University of Zurich, Switzerland

Email: mbader@geo.unizh.ch

Key words: Snake, Line Displacement, Automated Map Generalization, Energy Minimization

Displaying cartographic data on small scale maps requires generalization because objects interfere and the map lacks legibility. Spatial conflicts mainly emerge due to increased symbol width. The visualization of roads especially leads to major overlaps. Such conflicts can be solved by deforming the line, which includes displacing conflicting vertices and propagating these shifts so that the shape of the line is preserved.

Previous approaches (e.g., Nickerson, 1988) fail to preserve line characteristics
in general without an elaborate shape analysis that leads to a complex
parameter set-up. Moreover, such sequential methods disregard possible
propagation facilities (or worse, impossibilities) when computing the initial
displacement vectors. The sequentiality becomes a major problem when many
lines interfere. A fully-automated generalization approach (Lamy *et
al*., 1999) can not rely on these methods, because the results are not
generic enough. Recently, mathematical techniques treating the problem
in a more global sense have appeared. Harrie (1999) optimizes a cost function
which incorporates cartographic constraints. Burghardt and Meier (1997)
address the problem by using variational techniques that minimize the energy
of a smooth function rather than of a discrete set of points. He introduces
snakes - a wide-spread technique in pattern recognition (Kass *et al*.,
1987). This latter approach is very promising. The underlying concept is
to minimize a function which consists of an inner energy, which measures
the shape distortion of a displaced line, and an outer energy, which describes
the cause of displacement. The distortion of shape is measured by calculating
the deviations of first and second order derivatives between the original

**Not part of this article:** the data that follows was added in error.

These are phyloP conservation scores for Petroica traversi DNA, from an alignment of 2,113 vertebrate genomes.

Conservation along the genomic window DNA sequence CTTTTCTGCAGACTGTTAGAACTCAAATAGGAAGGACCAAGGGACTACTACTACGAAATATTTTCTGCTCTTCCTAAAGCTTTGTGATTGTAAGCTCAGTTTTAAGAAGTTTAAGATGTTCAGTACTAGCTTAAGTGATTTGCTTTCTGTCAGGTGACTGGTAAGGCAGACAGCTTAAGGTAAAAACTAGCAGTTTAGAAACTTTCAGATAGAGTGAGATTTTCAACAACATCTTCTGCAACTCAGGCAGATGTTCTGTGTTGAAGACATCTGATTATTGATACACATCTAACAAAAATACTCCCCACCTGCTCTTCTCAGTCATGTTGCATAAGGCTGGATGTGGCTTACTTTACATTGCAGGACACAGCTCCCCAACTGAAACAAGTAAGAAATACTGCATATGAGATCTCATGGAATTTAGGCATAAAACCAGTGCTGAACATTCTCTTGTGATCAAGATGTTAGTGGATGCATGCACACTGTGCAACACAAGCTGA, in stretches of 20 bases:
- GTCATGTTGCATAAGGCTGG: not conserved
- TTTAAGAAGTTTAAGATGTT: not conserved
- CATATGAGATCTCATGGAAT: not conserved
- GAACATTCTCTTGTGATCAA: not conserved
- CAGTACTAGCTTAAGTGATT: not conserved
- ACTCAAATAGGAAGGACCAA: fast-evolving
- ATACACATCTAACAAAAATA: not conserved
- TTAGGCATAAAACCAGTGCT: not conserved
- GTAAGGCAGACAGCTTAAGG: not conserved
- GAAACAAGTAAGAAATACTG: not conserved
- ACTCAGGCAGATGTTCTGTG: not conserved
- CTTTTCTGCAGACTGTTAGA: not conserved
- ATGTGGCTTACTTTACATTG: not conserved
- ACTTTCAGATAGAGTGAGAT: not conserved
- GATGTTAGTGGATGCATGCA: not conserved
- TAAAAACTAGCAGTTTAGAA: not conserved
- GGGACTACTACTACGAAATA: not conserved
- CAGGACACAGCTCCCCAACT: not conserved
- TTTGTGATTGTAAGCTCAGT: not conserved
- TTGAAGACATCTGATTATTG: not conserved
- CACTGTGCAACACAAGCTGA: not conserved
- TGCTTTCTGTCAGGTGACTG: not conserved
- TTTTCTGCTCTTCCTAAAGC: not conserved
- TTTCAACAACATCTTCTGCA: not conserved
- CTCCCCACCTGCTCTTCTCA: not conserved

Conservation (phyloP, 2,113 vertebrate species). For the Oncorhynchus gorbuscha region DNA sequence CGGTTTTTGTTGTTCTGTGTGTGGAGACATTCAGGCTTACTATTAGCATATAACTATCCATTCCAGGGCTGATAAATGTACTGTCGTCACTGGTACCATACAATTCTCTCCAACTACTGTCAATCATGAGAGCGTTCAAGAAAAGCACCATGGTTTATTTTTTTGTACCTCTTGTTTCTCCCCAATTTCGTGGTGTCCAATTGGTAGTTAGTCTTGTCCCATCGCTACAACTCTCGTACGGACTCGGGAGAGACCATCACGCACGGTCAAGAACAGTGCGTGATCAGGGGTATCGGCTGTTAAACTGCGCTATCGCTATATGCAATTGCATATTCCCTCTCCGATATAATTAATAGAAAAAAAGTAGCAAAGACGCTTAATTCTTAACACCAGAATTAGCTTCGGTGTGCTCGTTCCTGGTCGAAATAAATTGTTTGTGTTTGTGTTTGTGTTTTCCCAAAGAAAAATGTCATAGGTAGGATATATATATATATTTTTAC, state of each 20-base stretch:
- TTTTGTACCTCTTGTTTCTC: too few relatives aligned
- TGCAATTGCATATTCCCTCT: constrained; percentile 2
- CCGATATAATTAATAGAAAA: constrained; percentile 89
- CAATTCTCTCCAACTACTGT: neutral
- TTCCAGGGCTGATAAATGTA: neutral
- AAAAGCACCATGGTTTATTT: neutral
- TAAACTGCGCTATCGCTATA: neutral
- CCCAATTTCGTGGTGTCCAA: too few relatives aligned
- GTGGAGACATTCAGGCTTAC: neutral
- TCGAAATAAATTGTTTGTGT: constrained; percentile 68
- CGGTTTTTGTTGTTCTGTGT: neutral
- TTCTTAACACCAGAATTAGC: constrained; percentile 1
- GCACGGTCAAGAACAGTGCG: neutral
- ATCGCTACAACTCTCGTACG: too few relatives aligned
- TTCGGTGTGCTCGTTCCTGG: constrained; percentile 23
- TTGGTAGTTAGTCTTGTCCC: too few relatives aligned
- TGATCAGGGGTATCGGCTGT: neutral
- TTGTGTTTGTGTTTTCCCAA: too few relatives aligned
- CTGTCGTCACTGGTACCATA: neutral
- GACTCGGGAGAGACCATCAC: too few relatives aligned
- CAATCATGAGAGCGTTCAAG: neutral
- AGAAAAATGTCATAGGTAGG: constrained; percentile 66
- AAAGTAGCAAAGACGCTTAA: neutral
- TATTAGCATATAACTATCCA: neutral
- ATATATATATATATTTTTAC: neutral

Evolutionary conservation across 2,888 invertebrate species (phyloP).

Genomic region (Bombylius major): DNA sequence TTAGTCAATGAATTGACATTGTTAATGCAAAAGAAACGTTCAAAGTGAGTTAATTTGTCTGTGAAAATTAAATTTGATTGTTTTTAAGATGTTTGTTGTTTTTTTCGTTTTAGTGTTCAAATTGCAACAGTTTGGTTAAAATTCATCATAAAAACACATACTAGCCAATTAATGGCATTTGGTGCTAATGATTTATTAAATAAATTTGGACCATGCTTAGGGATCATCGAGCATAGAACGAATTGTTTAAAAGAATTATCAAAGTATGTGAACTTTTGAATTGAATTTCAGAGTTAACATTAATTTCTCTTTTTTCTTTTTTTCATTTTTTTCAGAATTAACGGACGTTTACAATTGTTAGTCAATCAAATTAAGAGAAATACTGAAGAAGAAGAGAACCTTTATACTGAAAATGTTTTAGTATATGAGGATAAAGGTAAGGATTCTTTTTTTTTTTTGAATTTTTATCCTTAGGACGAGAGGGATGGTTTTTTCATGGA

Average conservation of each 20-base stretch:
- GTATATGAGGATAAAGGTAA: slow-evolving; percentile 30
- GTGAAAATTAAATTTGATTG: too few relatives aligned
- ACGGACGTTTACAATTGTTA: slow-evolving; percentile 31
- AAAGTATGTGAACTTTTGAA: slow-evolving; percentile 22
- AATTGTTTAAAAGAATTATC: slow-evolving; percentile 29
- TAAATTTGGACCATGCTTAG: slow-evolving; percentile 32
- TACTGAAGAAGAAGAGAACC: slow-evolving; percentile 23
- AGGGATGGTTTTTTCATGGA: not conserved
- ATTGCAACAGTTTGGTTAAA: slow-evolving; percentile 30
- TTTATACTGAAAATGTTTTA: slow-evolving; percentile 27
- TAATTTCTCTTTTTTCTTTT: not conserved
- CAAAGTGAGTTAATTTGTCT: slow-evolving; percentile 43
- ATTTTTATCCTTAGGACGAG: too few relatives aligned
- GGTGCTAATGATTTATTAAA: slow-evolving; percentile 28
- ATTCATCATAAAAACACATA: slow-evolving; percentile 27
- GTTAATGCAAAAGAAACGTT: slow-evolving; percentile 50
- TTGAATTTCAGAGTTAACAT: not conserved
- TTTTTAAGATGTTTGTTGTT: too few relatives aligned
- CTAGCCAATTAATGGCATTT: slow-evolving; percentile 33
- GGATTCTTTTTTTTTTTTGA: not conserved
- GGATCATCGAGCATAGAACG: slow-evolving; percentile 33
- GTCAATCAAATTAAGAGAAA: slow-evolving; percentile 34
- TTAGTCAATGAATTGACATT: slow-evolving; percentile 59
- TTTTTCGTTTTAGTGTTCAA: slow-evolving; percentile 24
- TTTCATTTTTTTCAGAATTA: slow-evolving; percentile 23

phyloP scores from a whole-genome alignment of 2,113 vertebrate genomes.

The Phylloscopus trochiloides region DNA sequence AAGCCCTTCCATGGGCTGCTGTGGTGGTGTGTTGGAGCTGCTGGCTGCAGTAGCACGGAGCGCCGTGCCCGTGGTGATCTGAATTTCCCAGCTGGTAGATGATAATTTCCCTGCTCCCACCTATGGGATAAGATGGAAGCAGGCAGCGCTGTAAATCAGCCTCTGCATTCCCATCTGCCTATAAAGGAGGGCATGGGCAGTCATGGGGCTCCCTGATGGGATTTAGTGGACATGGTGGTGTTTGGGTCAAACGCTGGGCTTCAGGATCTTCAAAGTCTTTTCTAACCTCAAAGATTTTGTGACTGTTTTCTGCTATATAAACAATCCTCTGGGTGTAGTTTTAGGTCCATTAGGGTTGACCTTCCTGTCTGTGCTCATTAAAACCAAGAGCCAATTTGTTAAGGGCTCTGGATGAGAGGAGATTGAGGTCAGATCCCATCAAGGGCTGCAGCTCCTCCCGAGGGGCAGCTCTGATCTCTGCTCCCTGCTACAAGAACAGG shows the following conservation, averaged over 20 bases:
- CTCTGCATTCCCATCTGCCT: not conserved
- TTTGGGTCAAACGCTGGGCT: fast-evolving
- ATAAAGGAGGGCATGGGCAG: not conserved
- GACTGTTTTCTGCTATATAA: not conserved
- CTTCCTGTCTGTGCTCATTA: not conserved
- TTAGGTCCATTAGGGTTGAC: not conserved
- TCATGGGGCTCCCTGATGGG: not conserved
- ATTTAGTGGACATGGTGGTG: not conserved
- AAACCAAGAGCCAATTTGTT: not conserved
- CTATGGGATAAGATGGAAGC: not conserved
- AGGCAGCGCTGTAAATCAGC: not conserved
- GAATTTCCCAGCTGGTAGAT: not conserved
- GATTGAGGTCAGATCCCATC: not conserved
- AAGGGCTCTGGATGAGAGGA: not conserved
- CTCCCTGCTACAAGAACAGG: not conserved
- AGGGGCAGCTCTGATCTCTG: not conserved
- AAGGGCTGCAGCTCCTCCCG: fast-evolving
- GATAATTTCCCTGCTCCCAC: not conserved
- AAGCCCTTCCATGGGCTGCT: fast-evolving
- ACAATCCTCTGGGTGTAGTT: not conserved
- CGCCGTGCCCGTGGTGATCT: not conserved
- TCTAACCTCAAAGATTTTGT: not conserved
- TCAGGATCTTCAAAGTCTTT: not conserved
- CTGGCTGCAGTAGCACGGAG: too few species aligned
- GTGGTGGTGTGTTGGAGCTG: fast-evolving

line and the corresponding displaced line.

The snake approach is interesting because it preserves global line shapes efficiently and, moreover, allows better sharing of the displacement magnitude between interfering lines. However, the existing snake models are not able to preserve positional accuracy nor do they take significant line characteristics into consideration. Important line characteristics such as remarkable bends and straight segments need protection; to enforce geometric accuracy the snake should be squeezed to the initial line. The paper describes how the snake model may be enriched to meet these cartographic requirements. Parameters are refined in order to mirror the underlying line shape. The definition of a new energy function modifies the snake to respect accuracy constraints. Furthermore, special treatment is needed at junctions between lines ('nodes'). Building the skeleton of the road network nodes should remain as close as possible in their initial position. The paper emphasizes how the modification of the adapted model helps optimize node translation with respect to shape preservation.

The paper is a contribution to linear feature generalization since it provides a methodology to solve line conflicts while meeting high cartographic requirements. The need for an improved method is emphasized and the basic idea of snakes is presented as such a method. We describe how this technique can be improved to fulfil important cartographic criteria. Our approach is illustrated by worked examples on real data.

**References**

Burghardt, D. and Meier, S., 1997, Cartographic displacement using the
snakes concept. In Foerstner W. and Pluemer, L. (Eds), *Semantic
Modeling for the Acquisition of Topografic Information from Images and
Maps*, Basel, Switzerland, Birkhaeuser.

Harrie, L., 1999, The constraint method for solving spatial conflicts
in cartographic generalization. *Cartography and Geographic Information
Science ***26**(1), pp. 55-69.

**Kass, M.A. et al**., 1987, Snakes: Active contour models.

**Lamy, S. et al.,** 1999, The application of agents in automated
map generalisation.

Nickerson, B.G., 1988, Automatic cartographic generalization for linear
features. *Cartographica* **25**(3), pp.15-66.